2005.02.01 Sourozh: Metropolitan Kirill, "IT IS OUR URGENT DUTY TO
RESTORE CHURCH UNITY"
Metropolitan Kirill of Smolensk and Kaliningrad
IT IS OUR URGENT DUTY TO RESTORE CHURCH UNITY
The following interview, with its introduction, is taken from the Parisian
Russian-language weekly, Russkaia Mysl', No. 40 (4-10 November 2004). It
will be clear from the introduction and the interview itself that there
very strongly held and opposing opinions held within the Archdiocese of
Russian Orthodox Parishes in Western Europe (Ecumenical Patriarchate).
Metropolitan Kirill of Smolensk and Kaliningrad, chairman of the Department
of External Church Relations, was in France at the end of October on the
occasion of the opening of a new parish of the Russian Orthodox Church
(Moscow Patriarchate) in Bordeaux.
The French journalist Victor Loupan, well known for his many reports about
Russia in Le Figaro Magazine, met him in Paris on 24 October. Victor Loupan
is a member of the 'Movement for Local Orthodoxy of the Russian Tradition
in Western Europe' (OLTR), which was established in France in 2003 soon
after the well known epistle of Alexis II, Patriarch of Moscow and All
Russia (Russkaia Mysl' No. 4451). This epistle was addressed to the
diocesan bishops of the West European dioceses of the Russian Orthodox
Church (ROC)) and the Russian Orthodox Church Outside Russia (ROCOR), to
the Archdiocese of Russian Orthodox Parishes in Western Europe (under the
jurisdiction of the Ecumenical Patriarch) and to all parishes of the
Russian tradition in Western Europe. In it the head of the Russian Church
proposed the unification of all these dioceses into one single metropolitan
constituency, which would have wide powers of autonomy, but would
canonically be part of the Moscow Patriarchate.
The epistle of Alexis II was received in Paris after the death of
Archbishop Sergii and a month before the election of a new ruling bishop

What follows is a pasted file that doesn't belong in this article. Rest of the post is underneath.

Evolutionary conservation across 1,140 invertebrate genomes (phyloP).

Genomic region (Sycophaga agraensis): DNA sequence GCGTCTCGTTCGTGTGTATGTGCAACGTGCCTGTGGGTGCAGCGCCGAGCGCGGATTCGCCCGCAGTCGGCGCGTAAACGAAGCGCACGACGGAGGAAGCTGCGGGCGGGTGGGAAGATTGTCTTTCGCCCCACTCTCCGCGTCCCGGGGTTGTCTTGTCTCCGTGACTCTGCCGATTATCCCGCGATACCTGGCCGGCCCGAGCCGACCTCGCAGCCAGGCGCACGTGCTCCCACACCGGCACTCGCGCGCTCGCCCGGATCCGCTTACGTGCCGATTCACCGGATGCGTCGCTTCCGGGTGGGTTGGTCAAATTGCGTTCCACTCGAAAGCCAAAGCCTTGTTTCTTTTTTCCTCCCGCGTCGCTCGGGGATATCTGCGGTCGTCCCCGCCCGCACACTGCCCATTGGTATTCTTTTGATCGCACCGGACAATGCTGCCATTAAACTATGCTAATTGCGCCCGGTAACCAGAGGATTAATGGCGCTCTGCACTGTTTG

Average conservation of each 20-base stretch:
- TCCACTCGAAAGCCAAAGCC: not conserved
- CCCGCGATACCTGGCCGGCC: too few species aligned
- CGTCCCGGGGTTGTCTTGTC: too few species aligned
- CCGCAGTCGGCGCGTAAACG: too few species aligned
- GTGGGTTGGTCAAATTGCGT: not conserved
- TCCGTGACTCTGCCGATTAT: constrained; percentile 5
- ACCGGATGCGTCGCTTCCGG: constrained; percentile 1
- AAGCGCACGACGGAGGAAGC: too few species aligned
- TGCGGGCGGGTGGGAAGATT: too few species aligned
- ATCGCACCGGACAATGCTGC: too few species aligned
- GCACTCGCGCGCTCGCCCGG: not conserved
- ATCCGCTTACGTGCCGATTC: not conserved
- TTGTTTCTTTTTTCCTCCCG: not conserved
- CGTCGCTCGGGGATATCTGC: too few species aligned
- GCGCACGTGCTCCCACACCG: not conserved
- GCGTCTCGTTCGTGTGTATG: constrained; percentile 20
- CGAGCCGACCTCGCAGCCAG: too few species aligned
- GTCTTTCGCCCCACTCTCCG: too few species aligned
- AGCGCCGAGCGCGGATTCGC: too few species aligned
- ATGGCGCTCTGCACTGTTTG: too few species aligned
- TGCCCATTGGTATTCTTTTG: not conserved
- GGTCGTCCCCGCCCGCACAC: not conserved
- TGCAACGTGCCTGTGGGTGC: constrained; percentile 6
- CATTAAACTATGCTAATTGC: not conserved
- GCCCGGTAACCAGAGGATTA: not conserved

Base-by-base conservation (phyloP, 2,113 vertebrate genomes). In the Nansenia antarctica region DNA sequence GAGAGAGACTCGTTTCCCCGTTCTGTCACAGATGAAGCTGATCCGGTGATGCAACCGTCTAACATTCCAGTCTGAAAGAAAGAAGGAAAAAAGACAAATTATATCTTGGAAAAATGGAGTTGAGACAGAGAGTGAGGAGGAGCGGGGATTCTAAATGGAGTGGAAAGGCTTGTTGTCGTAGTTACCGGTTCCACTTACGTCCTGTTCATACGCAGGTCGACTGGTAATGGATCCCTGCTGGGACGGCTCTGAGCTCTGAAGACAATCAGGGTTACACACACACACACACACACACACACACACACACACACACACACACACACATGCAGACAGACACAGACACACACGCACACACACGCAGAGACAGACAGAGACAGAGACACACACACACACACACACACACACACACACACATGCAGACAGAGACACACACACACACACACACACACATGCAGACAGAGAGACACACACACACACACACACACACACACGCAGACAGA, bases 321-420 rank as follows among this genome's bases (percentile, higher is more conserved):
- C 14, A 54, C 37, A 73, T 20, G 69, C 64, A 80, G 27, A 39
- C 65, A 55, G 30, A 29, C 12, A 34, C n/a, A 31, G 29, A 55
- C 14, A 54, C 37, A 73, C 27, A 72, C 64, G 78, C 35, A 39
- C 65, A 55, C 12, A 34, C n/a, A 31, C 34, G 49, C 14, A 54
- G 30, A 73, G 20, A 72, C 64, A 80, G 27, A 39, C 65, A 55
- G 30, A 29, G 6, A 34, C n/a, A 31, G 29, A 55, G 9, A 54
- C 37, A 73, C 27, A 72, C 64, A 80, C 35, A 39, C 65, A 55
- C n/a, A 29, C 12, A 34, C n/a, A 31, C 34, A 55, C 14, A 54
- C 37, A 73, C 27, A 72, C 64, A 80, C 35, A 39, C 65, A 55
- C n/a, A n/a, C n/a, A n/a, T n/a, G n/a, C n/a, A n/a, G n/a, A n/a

for the Archdiocese, Archbishop Gabriel, who then took on canonical
oversight over the parishes under the jurisdiction of the Ecumenical
Patriarch. The epistle was received with misgivings (Russkaia Mysl', Nos.
4452 and 4453).
On the one hand, a group of lay Orthodox, which was to come together as the
Movement for Local Orthodoxy of the Russian Tradition in Western Europe
(OLTR), warmly supported the suggestion by Patriarch Alexis II and asked
for widespread discussions concerning it within the Archdiocese. This was
the intention of the two discussion forums that took place on 1 February
and 25 April 2004 (Russkaia Mysl', No. 4502). Members of the movement
insisted that now, when 'the Mother-Church has become free, we must return
to it to be faithful to our inheritance and to preserve the canonical
structure of Orthodox Churches in the diaspora' (Seraphim Rehbinder,
Chairman of the Movement).
On the other hand, many lay Orthodox and clergy of the Archdiocese are
convinced that, following the emigration of the twentieth century, the
Orthodox are no longer purely 'Eastern', and that a local Orthodox Church
is emerging in Western Europe, for all members, not depending on their
national origins and the language of services. They regard the path forward
towards a canonical structure for the Orthodox Church in Western Europe to
lie in support of the work of the Assembly of the Orthodox bishops of
France, and they consider that for the establishment of a local Orthodox
Church in Western Europe there is no need for the union of Russian parishes
in a metropolitan region within the Moscow Patriarchate (cf. Russkaya
Mysl', No. 4513 and the reply to it by OLTR in No. 4518).
In his interview for Russkaya Mysl' His Grace Metropolitan Kirill, a
permanent member of the Holy Synod of the Moscow Patriarchate, recalls that
the appeal of Patriarch Alexis of 1 April 2003 is still in force. He speaks
of his work with His Grace Archbishop Sergii of blessed memory on the
possibility of organising the structure of Orthodoxy of the Russian
tradition in Western Europe, and of the present relationship between the
ROC and the new head of the Archdiocese, Archbishop Gabriel.
In our opinion, this exclusive interview with Metropolitan Kirill casts
light on many questions that have arisen in the polemic taking place within
our Archdiocese, and is especially important in that it reflects the
official position of the Moscow Patriarchate.
* * *
Q: Your Grace, a Bishops' Council of the Russian Orthodox Church was
recently held in Moscow, and its proceedings were carefully followed
overseas. Of course a very important topic was the discussion on the
rapprochement with the Russian Orthodox Church Outside Russia (ROCOR). But
we noted as well that the Council also expressed its concern 'regarding the
canonical divisions of those Orthodox believers in the diaspora, who
identify their Church life with the spiritual traditions of Russian